Pearl, Alexandrite, Moonstone
Perhaps the best-loved gems of all time, pearls—both natural and modern cultured pearls—occur in a wide variety of colors. The most familiar colors are white and cream (a light yellowish brown). Black, gray, and silver are also fairly common, but the palette of pearl colors extends to every hue. The main color, or bodycolor, is often modified by additional colors called overtones, which are typically pink (sometimes called rosé), green, purple, or blue. Some pearls also show the iridescent phenomenon known as orient.
Cultured pearls are popular for bead necklaces and bracelets, or mounted in solitaires, pairs, or clusters for use in earrings, rings, and pendants. Larger pearls with unusual shapes are popular with creative jewelry designers.
Pearl—natural or cultured—is a US birthstone for June, together with alexandrite and moonstone. Natural pearls form in the bodies, or mantle tissue, of certain mollusks, usually around a microscopic irritant, and always without human help of any kind. The growth of cultured pearls requires human intervention and care. Today, most of the mollusks used in the culturing process are raised specifically for that purpose, although some wild mollusks are still collected and used.
To begin the process, a skilled technician takes mantle tissue from a sacrificed mollusk of the same species and inserts a shell bead along with a small piece of mantle tissue into a host mollusk’s gonad, or several pieces of mantle tissue without beads into a host mollusk’s mantle. If a bead is used, the mantle tissue grows and forms a sac around it and secretes nacre inward and onto the bead to eventually form a cultured pearl. If no bead is used, nacre forms around the individual implanted mantle tissue pieces. Workers tend the mollusks until the cultured pearls are harvested.
There are four major types of cultured whole pearls:
Akoya—This type is most familiar to many jewelry customers. Japan and China both produce saltwater akoya cultured pearls.
South Sea—Australia, Indonesia, and the Philippines are leading sources of these saltwater cultured pearls.
Tahitian—Cultivated primarily around the islands ofFrench Polynesia (the most familiar of these is Tahiti), these saltwater cultured pearls usually range from white to black.
Freshwater—These are usually cultured in freshwater lakes and ponds. They’re produced in a wide range of sizes, shapes, and colors.
Pearls should never be cleaned in an ultrasonic or steamcleaner. It’s safe to use warm, soapy water for occasional, thorough cleaning. If the pearls are strung, be sure the string is completely dry before wearing. For routine care, it’s best to wipe cultured pearls with a very soft, clean cloth after each wearing.
Alexandrite, with its chameleon-like qualities, is a rare variety of the mineral chrysoberyl. Its color can be a lovely green in daylight or fluorescent light, changing to brownish or purplish red in the incandescent light from a lamp or candle flame. This is a result of the complex way the mineral absorbs light. Alexandrite’s dramatic color change is sometimes described as “emerald by day, ruby by night.” Other gems also change color in response to a light-source change, but this gem’s transformation is so striking that the phenomenon itself is often called “the alexandrite effect.”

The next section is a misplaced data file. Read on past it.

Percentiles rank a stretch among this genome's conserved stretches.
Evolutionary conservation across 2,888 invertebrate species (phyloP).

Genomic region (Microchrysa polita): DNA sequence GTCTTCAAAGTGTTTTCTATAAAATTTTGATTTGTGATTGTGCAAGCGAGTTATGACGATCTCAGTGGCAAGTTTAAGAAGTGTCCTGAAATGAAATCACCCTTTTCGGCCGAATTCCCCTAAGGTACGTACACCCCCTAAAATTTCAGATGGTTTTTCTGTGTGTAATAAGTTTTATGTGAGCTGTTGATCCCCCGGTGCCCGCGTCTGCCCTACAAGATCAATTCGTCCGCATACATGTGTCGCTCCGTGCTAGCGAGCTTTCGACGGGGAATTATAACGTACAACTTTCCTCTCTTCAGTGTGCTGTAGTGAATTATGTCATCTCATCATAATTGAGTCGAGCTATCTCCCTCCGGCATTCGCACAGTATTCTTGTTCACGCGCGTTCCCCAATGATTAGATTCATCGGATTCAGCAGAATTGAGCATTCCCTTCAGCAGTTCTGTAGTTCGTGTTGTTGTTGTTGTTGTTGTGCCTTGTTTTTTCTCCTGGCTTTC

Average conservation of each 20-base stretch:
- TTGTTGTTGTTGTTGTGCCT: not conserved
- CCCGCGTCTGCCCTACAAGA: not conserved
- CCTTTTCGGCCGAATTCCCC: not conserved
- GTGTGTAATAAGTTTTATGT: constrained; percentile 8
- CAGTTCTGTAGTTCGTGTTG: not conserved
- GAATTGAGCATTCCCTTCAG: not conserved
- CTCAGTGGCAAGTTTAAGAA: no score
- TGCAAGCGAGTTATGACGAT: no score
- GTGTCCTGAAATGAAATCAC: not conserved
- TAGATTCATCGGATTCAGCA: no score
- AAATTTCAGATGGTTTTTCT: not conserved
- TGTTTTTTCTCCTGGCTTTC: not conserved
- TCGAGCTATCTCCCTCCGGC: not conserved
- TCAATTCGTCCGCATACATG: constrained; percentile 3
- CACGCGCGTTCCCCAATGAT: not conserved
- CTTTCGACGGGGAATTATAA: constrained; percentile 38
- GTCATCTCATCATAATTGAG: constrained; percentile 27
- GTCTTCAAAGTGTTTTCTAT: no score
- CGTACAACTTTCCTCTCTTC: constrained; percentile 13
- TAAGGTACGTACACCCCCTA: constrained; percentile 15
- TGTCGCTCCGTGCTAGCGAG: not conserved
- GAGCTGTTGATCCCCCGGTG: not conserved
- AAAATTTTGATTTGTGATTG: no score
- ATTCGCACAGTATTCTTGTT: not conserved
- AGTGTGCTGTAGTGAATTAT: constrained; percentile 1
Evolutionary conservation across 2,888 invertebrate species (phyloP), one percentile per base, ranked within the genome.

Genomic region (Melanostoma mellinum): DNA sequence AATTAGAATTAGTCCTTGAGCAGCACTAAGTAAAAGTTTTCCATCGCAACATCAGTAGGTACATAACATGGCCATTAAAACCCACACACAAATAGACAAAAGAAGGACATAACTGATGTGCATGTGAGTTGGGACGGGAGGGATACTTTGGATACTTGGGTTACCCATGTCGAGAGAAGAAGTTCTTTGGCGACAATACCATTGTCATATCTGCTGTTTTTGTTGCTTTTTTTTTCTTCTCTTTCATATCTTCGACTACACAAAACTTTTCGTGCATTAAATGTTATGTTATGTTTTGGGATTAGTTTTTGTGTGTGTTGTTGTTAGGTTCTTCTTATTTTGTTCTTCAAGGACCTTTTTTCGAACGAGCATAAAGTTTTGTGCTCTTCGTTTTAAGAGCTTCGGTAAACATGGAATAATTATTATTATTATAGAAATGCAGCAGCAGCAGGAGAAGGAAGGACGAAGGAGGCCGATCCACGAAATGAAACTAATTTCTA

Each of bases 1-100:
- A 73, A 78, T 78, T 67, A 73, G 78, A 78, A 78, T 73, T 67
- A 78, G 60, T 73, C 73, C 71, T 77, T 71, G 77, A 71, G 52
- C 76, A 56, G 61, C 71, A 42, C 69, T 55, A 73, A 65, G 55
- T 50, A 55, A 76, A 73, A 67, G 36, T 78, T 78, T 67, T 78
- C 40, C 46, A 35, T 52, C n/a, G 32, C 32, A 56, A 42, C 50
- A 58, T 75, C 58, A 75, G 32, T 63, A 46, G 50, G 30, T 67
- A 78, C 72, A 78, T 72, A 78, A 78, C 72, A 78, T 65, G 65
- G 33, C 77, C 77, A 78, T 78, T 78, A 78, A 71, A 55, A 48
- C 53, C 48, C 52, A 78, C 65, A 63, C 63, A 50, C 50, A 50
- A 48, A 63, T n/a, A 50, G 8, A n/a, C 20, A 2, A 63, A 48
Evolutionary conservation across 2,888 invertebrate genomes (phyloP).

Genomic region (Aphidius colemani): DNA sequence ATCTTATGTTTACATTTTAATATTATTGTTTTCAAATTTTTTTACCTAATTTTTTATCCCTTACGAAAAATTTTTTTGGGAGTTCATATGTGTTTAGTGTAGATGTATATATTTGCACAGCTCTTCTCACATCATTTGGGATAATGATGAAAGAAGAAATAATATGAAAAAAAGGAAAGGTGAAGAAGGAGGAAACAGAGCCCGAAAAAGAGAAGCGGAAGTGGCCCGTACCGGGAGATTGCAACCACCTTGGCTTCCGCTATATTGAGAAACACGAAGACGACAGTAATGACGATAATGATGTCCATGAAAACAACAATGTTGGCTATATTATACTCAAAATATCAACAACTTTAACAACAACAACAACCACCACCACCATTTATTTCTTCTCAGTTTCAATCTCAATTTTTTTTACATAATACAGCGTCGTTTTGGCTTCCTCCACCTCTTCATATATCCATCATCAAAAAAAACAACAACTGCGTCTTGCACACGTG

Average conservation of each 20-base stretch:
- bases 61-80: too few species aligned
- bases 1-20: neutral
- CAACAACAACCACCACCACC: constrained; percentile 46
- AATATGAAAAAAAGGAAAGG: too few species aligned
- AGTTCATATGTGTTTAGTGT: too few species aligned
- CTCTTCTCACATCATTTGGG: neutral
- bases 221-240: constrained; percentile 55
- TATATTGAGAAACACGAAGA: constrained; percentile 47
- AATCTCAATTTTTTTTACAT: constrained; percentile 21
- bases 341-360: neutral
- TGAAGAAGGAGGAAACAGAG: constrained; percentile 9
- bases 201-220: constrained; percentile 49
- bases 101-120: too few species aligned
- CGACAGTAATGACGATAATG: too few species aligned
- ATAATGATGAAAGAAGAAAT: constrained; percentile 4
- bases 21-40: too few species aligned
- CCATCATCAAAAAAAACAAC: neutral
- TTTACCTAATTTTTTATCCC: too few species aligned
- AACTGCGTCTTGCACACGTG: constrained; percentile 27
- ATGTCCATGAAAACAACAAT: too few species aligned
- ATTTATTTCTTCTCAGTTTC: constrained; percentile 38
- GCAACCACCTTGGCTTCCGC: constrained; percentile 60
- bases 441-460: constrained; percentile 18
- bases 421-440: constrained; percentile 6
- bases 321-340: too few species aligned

Alexandrite is also a strongly pleochroic gem, which means it can show different colors when viewed from different directions. Typically, its three pleochroic colors are green, orange, and purple-red. However, the striking color change doesn’t arise from the gem’s pleochroism, but rather from the mineral’s unusual light-absorbing properties. Because of its scarcity, especially in larger sizes, alexandrite is a relatively expensive member of the chrysoberyl family. It shares its status as a June birthstone with cultured pearl and moonstone.
The third birthstone for June is the Moonstone. It was given its name by the Roman natural historian Pliny, who wrote that moonstone’s appearance altered with the phases of the moon — a belief that held until well after the sixteenth century. A phenomenal gemstone, moonstones show a floating play of light (called adularescence) and sometimes show either a multirayed star or a cat’s eye. Considered a sacred stone in India, moonstones often are displayed on a background of yellow (a sacred color) and are believed to encapsulate within the stone a spirit whose purpose is to bring good fortune. Part of the family of mineralscalled feldspar, moonstone occurs in many igneous and metamorphic rocks and comes in a variety of colors such as green, blue, peach, and champagne. The most prized moonstones are from Sri Lanka; India, Australia, the United States, Mayanmar, and Madagascar are also sources.